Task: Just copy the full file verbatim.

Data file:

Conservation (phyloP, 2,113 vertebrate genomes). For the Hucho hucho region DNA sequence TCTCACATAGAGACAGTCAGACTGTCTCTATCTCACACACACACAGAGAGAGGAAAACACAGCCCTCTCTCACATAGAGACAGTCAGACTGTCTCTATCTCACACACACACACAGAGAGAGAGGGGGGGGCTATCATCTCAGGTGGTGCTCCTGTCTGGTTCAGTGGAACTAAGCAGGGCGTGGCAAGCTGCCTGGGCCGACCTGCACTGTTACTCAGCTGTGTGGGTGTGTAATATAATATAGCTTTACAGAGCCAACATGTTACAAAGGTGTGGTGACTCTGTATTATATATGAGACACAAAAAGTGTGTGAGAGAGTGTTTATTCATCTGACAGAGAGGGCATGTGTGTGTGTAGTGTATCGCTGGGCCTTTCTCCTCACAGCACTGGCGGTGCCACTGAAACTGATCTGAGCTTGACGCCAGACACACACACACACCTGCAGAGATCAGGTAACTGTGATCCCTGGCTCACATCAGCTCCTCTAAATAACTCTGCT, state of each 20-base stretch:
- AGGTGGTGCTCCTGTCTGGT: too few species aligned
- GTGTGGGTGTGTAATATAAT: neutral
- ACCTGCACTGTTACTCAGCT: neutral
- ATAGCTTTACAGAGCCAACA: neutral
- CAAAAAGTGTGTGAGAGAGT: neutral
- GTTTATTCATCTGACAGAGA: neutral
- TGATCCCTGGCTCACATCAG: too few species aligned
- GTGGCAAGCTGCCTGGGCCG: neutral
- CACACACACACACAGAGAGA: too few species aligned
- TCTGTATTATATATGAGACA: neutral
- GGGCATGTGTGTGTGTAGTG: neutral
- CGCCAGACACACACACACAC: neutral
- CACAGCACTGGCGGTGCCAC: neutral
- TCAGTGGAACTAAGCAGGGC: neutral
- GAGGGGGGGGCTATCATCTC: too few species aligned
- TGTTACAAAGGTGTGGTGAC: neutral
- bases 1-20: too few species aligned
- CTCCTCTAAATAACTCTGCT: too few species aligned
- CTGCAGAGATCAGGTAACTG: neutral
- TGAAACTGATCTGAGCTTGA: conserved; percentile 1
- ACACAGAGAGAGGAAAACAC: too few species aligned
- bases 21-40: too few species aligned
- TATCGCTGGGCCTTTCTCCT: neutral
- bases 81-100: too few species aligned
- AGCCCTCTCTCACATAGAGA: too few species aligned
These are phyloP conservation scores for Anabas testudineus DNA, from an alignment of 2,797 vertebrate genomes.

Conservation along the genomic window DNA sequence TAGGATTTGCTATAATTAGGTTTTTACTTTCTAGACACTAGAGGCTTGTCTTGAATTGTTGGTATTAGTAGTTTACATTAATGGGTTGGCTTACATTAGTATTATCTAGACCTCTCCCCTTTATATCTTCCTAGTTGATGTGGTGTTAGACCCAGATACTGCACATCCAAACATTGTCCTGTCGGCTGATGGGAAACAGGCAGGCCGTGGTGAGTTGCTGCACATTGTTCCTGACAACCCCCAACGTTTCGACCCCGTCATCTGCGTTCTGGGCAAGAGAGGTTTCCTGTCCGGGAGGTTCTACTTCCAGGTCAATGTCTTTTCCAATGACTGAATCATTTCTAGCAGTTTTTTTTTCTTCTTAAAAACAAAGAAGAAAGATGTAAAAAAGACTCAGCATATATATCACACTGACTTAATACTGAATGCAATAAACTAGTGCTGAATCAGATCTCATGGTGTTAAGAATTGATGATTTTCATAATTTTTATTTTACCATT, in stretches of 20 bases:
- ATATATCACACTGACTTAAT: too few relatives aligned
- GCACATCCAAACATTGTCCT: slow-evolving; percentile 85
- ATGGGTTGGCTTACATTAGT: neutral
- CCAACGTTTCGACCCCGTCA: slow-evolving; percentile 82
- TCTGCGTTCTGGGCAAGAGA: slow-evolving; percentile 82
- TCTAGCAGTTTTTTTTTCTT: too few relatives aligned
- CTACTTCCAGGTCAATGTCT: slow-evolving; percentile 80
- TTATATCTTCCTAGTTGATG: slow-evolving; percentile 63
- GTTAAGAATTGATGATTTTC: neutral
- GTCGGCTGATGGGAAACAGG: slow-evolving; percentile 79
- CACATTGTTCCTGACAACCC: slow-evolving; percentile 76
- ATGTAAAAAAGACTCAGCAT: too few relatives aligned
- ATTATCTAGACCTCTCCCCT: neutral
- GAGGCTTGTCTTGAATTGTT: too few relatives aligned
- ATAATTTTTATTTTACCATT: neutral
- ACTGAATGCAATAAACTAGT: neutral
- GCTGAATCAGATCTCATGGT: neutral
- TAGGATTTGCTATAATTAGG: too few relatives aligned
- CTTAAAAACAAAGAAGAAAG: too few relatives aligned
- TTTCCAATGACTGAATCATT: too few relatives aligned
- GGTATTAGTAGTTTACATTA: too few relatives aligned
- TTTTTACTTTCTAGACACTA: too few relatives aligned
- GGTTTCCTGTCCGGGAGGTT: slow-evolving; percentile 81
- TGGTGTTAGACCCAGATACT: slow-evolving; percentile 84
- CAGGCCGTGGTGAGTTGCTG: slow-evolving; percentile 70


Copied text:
Conservation (phyloP, 2,113 vertebrate genomes). For the Hucho hucho region DNA sequence TCTCACATAGAGACAGTCAGACTGTCTCTATCTCACACACACACAGAGAGAGGAAAACACAGCCCTCTCTCACATAGAGACAGTCAGACTGTCTCTATCTCACACACACACACAGAGAGAGAGGGGGGGGCTATCATCTCAGGTGGTGCTCCTGTCTGGTTCAGTGGAACTAAGCAGGGCGTGGCAAGCTGCCTGGGCCGACCTGCACTGTTACTCAGCTGTGTGGGTGTGTAATATAATATAGCTTTACAGAGCCAACATGTTACAAAGGTGTGGTGACTCTGTATTATATATGAGACACAAAAAGTGTGTGAGAGAGTGTTTATTCATCTGACAGAGAGGGCATGTGTGTGTGTAGTGTATCGCTGGGCCTTTCTCCTCACAGCACTGGCGGTGCCACTGAAACTGATCTGAGCTTGACGCCAGACACACACACACACCTGCAGAGATCAGGTAACTGTGATCCCTGGCTCACATCAGCTCCTCTAAATAACTCTGCT, state of each 20-base stretch:
- AGGTGGTGCTCCTGTCTGGT: too few species aligned
- GTGTGGGTGTGTAATATAAT: neutral
- ACCTGCACTGTTACTCAGCT: neutral
- ATAGCTTTACAGAGCCAACA: neutral
- CAAAAAGTGTGTGAGAGAGT: neutral
- GTTTATTCATCTGACAGAGA: neutral
- TGATCCCTGGCTCACATCAG: too few species aligned
- GTGGCAAGCTGCCTGGGCCG: neutral
- CACACACACACACAGAGAGA: too few species aligned
- TCTGTATTATATATGAGACA: neutral
- GGGCATGTGTGTGTGTAGTG: neutral
- CGCCAGACACACACACACAC: neutral
- CACAGCACTGGCGGTGCCAC: neutral
- TCAGTGGAACTAAGCAGGGC: neutral
- GAGGGGGGGGCTATCATCTC: too few species aligned
- TGTTACAAAGGTGTGGTGAC: neutral
- bases 1-20: too few species aligned
- CTCCTCTAAATAACTCTGCT: too few species aligned
- CTGCAGAGATCAGGTAACTG: neutral
- TGAAACTGATCTGAGCTTGA: conserved; percentile 1
- ACACAGAGAGAGGAAAACAC: too few species aligned
- bases 21-40: too few species aligned
- TATCGCTGGGCCTTTCTCCT: neutral
- bases 81-100: too few species aligned
- AGCCCTCTCTCACATAGAGA: too few species aligned
These are phyloP conservation scores for Anabas testudineus DNA, from an alignment of 2,797 vertebrate genomes.

Conservation along the genomic window DNA sequence TAGGATTTGCTATAATTAGGTTTTTACTTTCTAGACACTAGAGGCTTGTCTTGAATTGTTGGTATTAGTAGTTTACATTAATGGGTTGGCTTACATTAGTATTATCTAGACCTCTCCCCTTTATATCTTCCTAGTTGATGTGGTGTTAGACCCAGATACTGCACATCCAAACATTGTCCTGTCGGCTGATGGGAAACAGGCAGGCCGTGGTGAGTTGCTGCACATTGTTCCTGACAACCCCCAACGTTTCGACCCCGTCATCTGCGTTCTGGGCAAGAGAGGTTTCCTGTCCGGGAGGTTCTACTTCCAGGTCAATGTCTTTTCCAATGACTGAATCATTTCTAGCAGTTTTTTTTTCTTCTTAAAAACAAAGAAGAAAGATGTAAAAAAGACTCAGCATATATATCACACTGACTTAATACTGAATGCAATAAACTAGTGCTGAATCAGATCTCATGGTGTTAAGAATTGATGATTTTCATAATTTTTATTTTACCATT, in stretches of 20 bases:
- ATATATCACACTGACTTAAT: too few relatives aligned
- GCACATCCAAACATTGTCCT: slow-evolving; percentile 85
- ATGGGTTGGCTTACATTAGT: neutral
- CCAACGTTTCGACCCCGTCA: slow-evolving; percentile 82
- TCTGCGTTCTGGGCAAGAGA: slow-evolving; percentile 82
- TCTAGCAGTTTTTTTTTCTT: too few relatives aligned
- CTACTTCCAGGTCAATGTCT: slow-evolving; percentile 80
- TTATATCTTCCTAGTTGATG: slow-evolving; percentile 63
- GTTAAGAATTGATGATTTTC: neutral
- GTCGGCTGATGGGAAACAGG: slow-evolving; percentile 79
- CACATTGTTCCTGACAACCC: slow-evolving; percentile 76
- ATGTAAAAAAGACTCAGCAT: too few relatives aligned
- ATTATCTAGACCTCTCCCCT: neutral
- GAGGCTTGTCTTGAATTGTT: too few relatives aligned
- ATAATTTTTATTTTACCATT: neutral
- ACTGAATGCAATAAACTAGT: neutral
- GCTGAATCAGATCTCATGGT: neutral
- TAGGATTTGCTATAATTAGG: too few relatives aligned
- CTTAAAAACAAAGAAGAAAG: too few relatives aligned
- TTTCCAATGACTGAATCATT: too few relatives aligned
- GGTATTAGTAGTTTACATTA: too few relatives aligned
- TTTTTACTTTCTAGACACTA: too few relatives aligned
- GGTTTCCTGTCCGGGAGGTT: slow-evolving; percentile 81
- TGGTGTTAGACCCAGATACT: slow-evolving; percentile 84
- CAGGCCGTGGTGAGTTGCTG: slow-evolving; percentile 70